Gulls tend to reach maturity at about three or four years old – depending on the specific breed type – and both partners play important roles in chick rearing, right from nest building, to keeping the eggs warm, or going out food foraging.
And like humans, these can all be a significant source of domestic strife!
The fact that clutch sizes (the number of eggs in one season) are so small (between one and three on average, also depending on which type of gull it is) makes the fact, that sometimes partners are less than faithful with each other, surprising.
Amongst seabirds in general, it is known that there is literally, a cuckoo in the nest, where papa is not the genetic father of the chick.
Since some bird species may only raise one chick per season, there is an awful lot of effort put in by the hapless Daddy!
As anyone who has had the misfortune to have to sleep anywhere near a gull’s nest will know, the parent gulls (particularly mama!) are very protective of their young, and stand guard with an iron like and extremely noisy vigilance.
The male bird will usually assume the role of feeder of the young.
AMERICAN HERRING GULL
OFFICIAL NAME: LARUS SMITHSONIANUS
BODY LENGTH: 21-26 INCHES /53-66 CENTIMETERS
WING WIDTH: 47-61 INCHES /120-155 CENTIMETERS
WEIGHT: 2.31–3.64 LB/ 1,050–1,650 G
CLUTCH SIZE: THREE EGGS
DIET: SEA FOOD, OTHER BIRDS AND THEIR EGGS
*NOT TO BE CONFUSED WITH EUROPEAN HERRING GULL
DISTINCTIVE FEATURES: HEAVILY BUILT, FULL ADULT IS MAINLY WHITE WITH SOME GRAY
This gull ranges from Alaska to North Carolina and parts of Canada for its breeding ground.
Most of these birds like to head south when the weather turns cold, counting Mexico and even some parts of the Caribbean as their holiday homes.
Preferring to nest in colonies, they like to keep close to the water or the coast, and breed from April onwards.
Their distinctive cries are known as the “choking call” and the “long call”, and youngsters pining for their parents may sometimes emit a clicking sound.
Recently, it has been suggested that the American Herring Gull is not quite so closely related as may have been previously thought, to its very similar cousin, the European Herring Gull, which is a slightly smaller bird.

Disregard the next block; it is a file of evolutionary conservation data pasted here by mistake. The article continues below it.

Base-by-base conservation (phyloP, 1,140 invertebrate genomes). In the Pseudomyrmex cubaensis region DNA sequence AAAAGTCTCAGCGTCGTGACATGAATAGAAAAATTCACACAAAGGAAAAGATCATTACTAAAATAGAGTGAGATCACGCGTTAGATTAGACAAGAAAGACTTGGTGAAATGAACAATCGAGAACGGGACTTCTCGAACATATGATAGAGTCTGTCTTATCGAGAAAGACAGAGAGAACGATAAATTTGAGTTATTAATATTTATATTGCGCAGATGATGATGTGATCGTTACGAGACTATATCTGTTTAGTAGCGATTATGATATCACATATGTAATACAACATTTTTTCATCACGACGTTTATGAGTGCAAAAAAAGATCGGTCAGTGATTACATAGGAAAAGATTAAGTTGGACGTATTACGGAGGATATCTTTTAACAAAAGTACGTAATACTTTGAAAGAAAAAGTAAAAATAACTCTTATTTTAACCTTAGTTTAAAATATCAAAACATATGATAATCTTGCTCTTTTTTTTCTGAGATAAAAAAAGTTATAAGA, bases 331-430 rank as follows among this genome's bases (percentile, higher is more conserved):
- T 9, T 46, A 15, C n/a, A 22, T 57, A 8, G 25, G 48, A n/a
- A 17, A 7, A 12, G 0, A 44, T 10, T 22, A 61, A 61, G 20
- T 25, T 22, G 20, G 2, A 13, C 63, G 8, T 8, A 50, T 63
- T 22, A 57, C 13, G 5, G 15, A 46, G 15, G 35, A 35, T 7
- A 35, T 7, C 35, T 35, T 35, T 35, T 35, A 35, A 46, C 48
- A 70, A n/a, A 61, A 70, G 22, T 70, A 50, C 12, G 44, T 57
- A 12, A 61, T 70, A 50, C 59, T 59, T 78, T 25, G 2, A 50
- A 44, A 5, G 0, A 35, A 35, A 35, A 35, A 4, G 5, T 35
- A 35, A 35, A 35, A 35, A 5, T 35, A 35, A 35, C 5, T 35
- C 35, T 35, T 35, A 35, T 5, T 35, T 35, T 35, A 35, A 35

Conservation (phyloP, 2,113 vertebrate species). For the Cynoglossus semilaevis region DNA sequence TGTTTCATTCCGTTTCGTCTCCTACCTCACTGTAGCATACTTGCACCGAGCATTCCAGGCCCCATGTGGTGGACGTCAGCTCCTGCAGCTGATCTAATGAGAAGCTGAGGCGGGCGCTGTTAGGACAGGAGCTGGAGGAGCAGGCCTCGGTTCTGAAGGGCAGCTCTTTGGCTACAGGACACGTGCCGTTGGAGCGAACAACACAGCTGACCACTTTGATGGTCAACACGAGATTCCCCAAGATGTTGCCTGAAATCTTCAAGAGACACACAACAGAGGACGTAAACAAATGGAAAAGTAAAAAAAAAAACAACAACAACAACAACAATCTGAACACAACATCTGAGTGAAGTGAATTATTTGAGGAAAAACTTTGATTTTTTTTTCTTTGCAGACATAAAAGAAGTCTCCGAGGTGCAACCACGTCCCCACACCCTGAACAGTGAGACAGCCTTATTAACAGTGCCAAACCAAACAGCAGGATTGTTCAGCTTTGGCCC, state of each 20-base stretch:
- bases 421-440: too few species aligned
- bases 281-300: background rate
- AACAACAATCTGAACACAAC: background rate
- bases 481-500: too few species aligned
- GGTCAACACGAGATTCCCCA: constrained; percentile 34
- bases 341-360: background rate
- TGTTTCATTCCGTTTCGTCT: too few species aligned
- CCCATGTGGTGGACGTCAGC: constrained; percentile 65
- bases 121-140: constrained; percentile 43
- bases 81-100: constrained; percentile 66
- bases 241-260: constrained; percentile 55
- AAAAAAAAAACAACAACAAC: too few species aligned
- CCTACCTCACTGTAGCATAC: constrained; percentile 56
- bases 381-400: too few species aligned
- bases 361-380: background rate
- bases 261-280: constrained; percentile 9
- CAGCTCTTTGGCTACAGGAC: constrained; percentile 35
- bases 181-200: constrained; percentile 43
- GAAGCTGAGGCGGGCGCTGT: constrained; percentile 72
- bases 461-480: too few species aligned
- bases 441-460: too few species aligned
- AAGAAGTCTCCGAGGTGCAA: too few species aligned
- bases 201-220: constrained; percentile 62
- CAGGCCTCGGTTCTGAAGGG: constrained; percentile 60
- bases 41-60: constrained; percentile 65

OFFICIAL NAME: LARUS CALIFORNICUS
BODY LENGTH: 18 – 22 IN /46 – 55 CM
WING WIDTH: 48-54 INCHES/ 122-137 CM
WEIGHT: 0.948 – 2.304 LB/430 -1,045 G
CLUTCH SIZE: TWO TO THREE EGGS
DIET: INSECTS, EGGS, FISH
DISTINCTIVE FEATURES: MAINLY WHITE AND GREY TIPPED
These created quite a stir in several areas of California for their rowdy behaviour, and prompted local officials to take action against them in 2013.
Their population exploded among the San Francisco Bay area, and they seriously, had to be scared away.
Attracted primarily to marshes and lakes, they also love rubbish dumps, or anywhere else there is easy scavenging, and they are not afraid to make their presence felt!
The problem is, as well as being extremely antisocial to their human neighbors, when they descend in great droves from above, they are also a hazard to other, endangered species of birds and wildlife.
GREAT BLACK BACKED GULL
OFFICIAL NAME: LARUS MARINUS
BODY LENGTH: 30 INCHES/ 76 CMS
WING WIDTH: 65 INCHES/ 165 CMS
WEIGHT: 3.6 LBS/ 1.6 KG
DISTINCTIVE FEATURES: LARGE BLACK COLORED PATCH ON WING
LIFE EXPECTANCY: UP TO 27 YEARS
CLUTCH SIZE: THREE EGGS
The largest of all gulls, this impressive creature swoops in at about thirty inches tall, with a wingspan about the height of a small woman.
Bigger and stronger than others of the species, the Great Black Backed Gull’s cry is notably deeper, and has a distinctive laughing sound.
Once this large bird was a mere visitor to the North American coastline, preferring to breed elsewhere – in Northern Russia, Scandinavia, parts of Northern France, and the UK, and Ireland. Now it has established colonies in the Americas, ranging from New England to, as far south as North Carolina.
It winters in the warmer climes of Europe, going as far south as Portugal, or if it prefers to stay in America, Florida is usually their destination.
Not just limited to the coastline, they may be seen inland around wetlands, ponds, marshes and more recently, rubbish dumps.
During the month of March, the “unmarried” birds begin to pair off together, and established couples begin to look for their mates.
If one of a mated pair cannot find its partner, the remaining bird takes it upon itself to seek another partner, but they generally will not breed that season.
Females will usually lay three eggs in April, which typically take 28 days to incubate.
Both partners take turns with the incubation process.